Many men admit to using physically aggressive behaviors against their partners. However, there is little evidence that men are as harshly injured as the female victims of male violence. Men who abuse their wives may be extremely jealous and may limit their wife’s activities or relationships or excessively control the family‘s finances. Abusive behavior also includes psychological abuse, such as threats of violence or verbal put-downs. Sexual assaults are commonly reported among women who have been critically abused by their partners. When an abusive husband pleads for help with his destructive ways, it is an important signal that the abusive husband wants to mend his ways. This is often, a good sign that he is turning over for the better. However not all cases of domestic abuse have happy endings. The statistic from the National Coalition Against Domestic Violence is astounding – one out of four women will be falling prey to domestic violence in her lifetime.
Some women who have just come out of a relationship with an abusive husband normally are just dying to get into another relationship as soon as possible. Many feel they have been psychologically alone for a very long time and indeed they have. Unfortunately, getting into another relationship too soon is not always wise. These women have not had time to do some soul-searching and are putting themselves at risk of falling into the same trap of abuse again. According to an abuse poll of over 7,000 women conducted by WomanSavers.com, over 55% of women have been sexually abused at some point in their lives. Frequently, if abuse occurs during childhood, women tend to marry abusive husbands thus repeating their abuse patterns.
Behavior changes gradually, not just for the abuser but for the women as well. If you already have your eye on some guy and are afraid you’ll lose him, don't be. If the feeling is mutual, he’ll wait and allow you time to heal. Do not allow yourself to get desperate and jump from the frying pan into the fire! Now you have time to take care of yourself and work on things like rebuilding your self-esteem and learning how to prevent yourself from entering another abusive relationship. If you need help, ask for it.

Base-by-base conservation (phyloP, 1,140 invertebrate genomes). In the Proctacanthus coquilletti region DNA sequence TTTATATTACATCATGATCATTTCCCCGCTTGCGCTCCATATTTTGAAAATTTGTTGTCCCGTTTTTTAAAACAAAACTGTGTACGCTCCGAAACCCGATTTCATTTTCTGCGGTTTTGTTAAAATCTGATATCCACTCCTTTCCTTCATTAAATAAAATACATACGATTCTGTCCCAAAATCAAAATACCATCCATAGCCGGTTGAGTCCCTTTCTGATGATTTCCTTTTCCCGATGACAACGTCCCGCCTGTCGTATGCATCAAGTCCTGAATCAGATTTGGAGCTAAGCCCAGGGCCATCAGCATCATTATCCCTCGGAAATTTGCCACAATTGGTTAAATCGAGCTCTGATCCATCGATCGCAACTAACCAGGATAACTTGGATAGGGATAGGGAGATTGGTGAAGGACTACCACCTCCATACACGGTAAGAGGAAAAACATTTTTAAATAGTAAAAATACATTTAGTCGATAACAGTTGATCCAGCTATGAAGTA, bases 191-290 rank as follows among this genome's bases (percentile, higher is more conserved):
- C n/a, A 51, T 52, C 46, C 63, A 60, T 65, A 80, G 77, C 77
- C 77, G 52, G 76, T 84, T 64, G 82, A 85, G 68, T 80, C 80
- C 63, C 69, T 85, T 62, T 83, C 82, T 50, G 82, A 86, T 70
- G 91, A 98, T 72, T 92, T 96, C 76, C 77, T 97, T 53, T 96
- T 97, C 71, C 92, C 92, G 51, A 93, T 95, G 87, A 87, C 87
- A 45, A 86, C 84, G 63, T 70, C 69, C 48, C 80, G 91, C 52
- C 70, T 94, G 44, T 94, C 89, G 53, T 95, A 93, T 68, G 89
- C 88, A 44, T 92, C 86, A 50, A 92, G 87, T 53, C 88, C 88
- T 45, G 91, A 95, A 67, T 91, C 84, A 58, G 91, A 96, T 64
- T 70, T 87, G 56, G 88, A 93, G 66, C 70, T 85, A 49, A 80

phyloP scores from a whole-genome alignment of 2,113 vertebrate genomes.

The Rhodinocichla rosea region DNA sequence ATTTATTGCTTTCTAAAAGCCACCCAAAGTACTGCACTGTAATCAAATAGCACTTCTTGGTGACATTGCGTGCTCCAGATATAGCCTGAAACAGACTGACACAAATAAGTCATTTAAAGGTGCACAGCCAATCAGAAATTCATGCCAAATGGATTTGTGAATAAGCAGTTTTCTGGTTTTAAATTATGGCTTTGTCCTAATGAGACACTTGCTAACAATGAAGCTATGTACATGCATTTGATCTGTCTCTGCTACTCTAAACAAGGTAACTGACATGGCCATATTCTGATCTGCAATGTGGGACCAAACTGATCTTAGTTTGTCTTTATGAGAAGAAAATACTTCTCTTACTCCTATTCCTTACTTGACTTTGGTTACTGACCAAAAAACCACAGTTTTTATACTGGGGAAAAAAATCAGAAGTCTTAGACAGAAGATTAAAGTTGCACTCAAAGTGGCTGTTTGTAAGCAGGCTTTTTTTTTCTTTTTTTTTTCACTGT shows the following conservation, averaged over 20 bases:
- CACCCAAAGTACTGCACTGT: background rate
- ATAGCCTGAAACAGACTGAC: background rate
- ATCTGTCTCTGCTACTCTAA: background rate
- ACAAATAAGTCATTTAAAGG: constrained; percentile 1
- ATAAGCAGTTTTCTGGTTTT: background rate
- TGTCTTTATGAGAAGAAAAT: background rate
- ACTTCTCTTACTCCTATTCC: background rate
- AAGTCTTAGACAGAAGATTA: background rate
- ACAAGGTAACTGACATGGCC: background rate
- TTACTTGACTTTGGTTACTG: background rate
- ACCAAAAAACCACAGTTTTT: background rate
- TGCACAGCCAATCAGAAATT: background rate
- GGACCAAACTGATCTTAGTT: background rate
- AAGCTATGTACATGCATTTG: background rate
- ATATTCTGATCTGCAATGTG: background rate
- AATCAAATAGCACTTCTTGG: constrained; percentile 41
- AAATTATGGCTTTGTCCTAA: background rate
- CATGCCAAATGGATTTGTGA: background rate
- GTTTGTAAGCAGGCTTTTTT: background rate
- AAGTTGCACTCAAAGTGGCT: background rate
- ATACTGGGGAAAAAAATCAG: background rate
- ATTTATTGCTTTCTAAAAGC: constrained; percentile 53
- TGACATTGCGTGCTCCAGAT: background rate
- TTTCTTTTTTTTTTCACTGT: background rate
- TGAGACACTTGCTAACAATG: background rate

Jumping into an intimate relationship is not the answer, but how else can you develop a support network if you don’t already have one? Seek out help from family, friends, co-workers, counselors, or through the many resources available on the Internet.
To add some enthusiasm into your life, start making a new list. Get a big sheet of paper and write words on it like “my job is…” “I live in.” Think about what you want and write it down. Get pictures from magazines, draw sketches, and look at it every day. This helps it become a reality. Then start planning how you can achieve those things. The best thing is to write it all down like it has already happened. Do not say, “I want to live in Atlanta with my family.” Say, “I now reside in Atlanta with my family.” That way it’s not some desire that may or may not be fulfilled. It is a statement of reality, a reality that will be. Make a new list of goals, allow your imagination to run wild, get excited, and know it can happen. Once you had a dream to be free from abuse and…. now you are. So learn to trust yourself. The key to recovery is to trust yourself, your instincts and your heart.